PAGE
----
But the preacher may not read his sermon. “Reading a manuscript to the people can never, with any justice, be termed preaching…. Mere reading, then, should be sternly banished from the pulpit.” Having interpreted the text, having written the sermon out in the right form, which includes a logical flow, and having gone over the sermon in his study so that the Word of God in the text is also in his soul, the minister must, and can, preach it in what Dabney calls “extempore” fashion.
Dabney warns against all political preaching (especially powerful, coming as this warning does from Stonewall Jackson’s chaplain during the war between the states); eulogistic funeral addresses (always a temptation, also in the Protestant Reformed Churches); needless criticism of the KJV; failure carefully to prepare the sermon’s conclusion; not following one line in the sermon, “lest [the] sermon will be a crude bundle of little sermons”; and announcing the main divisions of the sermon at the outset.
The last chapter is excellent instruction of the minister concerning public prayer. This chapter is reprinted elsewhere in this issue of the Standard Bearer.
Robert L. Dabney was one of the outstanding southern Presbyterian theologians of the nineteenth century. The contents of the book are the lectures he gave on preaching at Union Theological Seminary in Virginia. Whatever one may think of the change of the original title, Dabney himself suggested it (see pp. 30ff.).
The one criticism that must be made is that Dabney does not sufficiently make plain that true preaching is the living voice of Christ Himself and that, in the final analysis, this is its power. This is, no doubt, assumed and implied, but without the mention of this, and stress upon it, the reader can go away with the impression that the power of preaching is the preacher’s own preparation, piety, and eloquence.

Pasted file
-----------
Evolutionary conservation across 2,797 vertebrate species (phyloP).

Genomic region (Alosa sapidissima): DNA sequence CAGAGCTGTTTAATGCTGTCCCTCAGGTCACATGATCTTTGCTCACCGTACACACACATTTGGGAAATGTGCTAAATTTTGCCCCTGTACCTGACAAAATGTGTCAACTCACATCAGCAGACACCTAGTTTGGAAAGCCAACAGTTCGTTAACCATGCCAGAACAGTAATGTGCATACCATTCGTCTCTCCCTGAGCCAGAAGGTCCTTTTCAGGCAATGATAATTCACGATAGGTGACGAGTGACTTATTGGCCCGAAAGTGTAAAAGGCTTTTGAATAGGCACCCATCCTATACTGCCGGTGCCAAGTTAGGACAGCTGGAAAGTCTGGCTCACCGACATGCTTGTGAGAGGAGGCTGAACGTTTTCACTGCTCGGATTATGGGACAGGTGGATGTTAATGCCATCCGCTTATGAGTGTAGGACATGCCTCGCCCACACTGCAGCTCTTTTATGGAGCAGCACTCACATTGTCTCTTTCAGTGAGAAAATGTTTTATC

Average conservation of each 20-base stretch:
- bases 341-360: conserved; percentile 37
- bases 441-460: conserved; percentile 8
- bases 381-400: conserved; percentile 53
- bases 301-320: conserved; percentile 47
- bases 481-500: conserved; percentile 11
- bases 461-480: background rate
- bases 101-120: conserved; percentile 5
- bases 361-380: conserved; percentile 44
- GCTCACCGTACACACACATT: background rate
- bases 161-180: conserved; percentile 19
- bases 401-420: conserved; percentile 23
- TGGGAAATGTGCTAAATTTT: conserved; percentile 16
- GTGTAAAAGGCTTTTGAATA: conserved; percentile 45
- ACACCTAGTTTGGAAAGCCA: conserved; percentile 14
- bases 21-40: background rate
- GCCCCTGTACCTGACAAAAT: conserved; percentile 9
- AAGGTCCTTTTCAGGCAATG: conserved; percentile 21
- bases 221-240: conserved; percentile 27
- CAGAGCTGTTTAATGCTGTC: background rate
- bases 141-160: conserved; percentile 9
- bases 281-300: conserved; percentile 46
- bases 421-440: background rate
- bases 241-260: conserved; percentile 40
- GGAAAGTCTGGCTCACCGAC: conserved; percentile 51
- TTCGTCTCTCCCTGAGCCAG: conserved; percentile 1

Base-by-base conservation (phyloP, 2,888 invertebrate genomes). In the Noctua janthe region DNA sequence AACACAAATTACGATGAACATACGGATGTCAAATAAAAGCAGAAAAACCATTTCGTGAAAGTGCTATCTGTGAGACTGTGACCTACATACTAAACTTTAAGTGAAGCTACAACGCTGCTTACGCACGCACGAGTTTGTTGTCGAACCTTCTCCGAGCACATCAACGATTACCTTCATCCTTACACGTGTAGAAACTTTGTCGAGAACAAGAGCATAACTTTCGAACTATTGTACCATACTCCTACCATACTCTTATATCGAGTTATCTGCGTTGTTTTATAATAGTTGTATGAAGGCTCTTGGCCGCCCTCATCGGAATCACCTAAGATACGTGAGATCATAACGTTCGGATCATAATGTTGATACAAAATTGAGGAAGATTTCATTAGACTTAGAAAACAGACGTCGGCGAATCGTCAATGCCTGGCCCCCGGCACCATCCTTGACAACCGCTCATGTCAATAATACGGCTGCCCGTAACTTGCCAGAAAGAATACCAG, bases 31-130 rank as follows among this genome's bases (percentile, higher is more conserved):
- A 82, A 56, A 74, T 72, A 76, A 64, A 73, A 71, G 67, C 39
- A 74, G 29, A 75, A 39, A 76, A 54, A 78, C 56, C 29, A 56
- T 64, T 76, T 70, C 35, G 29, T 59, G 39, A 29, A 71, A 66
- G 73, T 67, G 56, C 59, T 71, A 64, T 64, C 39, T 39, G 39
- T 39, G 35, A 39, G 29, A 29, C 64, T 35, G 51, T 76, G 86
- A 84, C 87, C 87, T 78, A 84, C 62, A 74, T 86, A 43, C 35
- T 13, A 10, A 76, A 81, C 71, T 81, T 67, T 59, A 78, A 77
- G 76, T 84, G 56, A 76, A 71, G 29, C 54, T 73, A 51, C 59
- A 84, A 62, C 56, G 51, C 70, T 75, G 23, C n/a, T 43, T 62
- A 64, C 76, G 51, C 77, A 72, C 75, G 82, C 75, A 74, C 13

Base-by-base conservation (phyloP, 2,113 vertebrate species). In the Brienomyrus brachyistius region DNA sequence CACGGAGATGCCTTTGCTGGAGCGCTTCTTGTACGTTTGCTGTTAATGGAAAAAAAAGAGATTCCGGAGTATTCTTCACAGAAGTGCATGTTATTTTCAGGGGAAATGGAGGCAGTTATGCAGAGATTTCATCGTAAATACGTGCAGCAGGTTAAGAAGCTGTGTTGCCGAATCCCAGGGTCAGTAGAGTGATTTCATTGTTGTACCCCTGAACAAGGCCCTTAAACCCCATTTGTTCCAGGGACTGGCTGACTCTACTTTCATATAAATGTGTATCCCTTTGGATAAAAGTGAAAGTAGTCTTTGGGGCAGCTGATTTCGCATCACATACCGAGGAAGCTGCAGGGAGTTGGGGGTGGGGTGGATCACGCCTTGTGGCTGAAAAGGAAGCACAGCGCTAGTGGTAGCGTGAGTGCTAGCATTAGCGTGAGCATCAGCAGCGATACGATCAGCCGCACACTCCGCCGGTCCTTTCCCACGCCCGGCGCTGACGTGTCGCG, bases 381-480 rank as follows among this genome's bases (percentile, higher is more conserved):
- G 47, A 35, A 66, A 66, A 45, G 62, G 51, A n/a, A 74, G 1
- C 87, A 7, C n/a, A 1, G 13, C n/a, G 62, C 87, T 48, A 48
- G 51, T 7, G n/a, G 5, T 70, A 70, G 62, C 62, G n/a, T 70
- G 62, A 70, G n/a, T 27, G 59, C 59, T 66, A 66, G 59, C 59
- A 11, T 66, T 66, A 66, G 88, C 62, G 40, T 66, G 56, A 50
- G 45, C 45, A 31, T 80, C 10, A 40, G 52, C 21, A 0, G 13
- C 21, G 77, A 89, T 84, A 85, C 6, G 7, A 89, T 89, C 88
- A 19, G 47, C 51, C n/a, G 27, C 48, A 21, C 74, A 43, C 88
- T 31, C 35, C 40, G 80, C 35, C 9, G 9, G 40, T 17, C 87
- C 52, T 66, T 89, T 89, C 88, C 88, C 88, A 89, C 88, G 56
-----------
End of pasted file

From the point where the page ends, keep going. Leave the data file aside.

Dabney closes his treatment of preaching this way:
Let me impress you with the high responsibility of ascending the pulpit, and beseech you to form a lofty ideal. He who proposes to sway the souls of a multitude, to be their teacher, to lay his hands upon their heart-strings, to imbue them with his passion and will, makes an audacious attempt. But nothing less than this is true preaching. It behooves the man who attempts this high emprise to have every power of his soul trained and braced like an athlete, and to perfect his equipment at every point, with the painful care of the commander who is about to join battle with a powerful enemy. He begins the adventure with a solemn awe, an anxious diffidence, whose palpitations nothing but a heroic will controls. The great Athenian statesman, Pericles, the model upon which Demosthenes formed himself, was wont to say, that so solemn did he deem the act of speaking, he could not ascend the bema without an anxious invocation to the immortal gods for their assistance. Surely, the minister of a divine Redeemer should mount his pulpit with a more holy dread, by as much as he discusses a more sacred theme and more everlasting destinies. To preach a sermon is a great and awful task. Woe to that man, who slights it with a perfunctory preparation and a careless heart!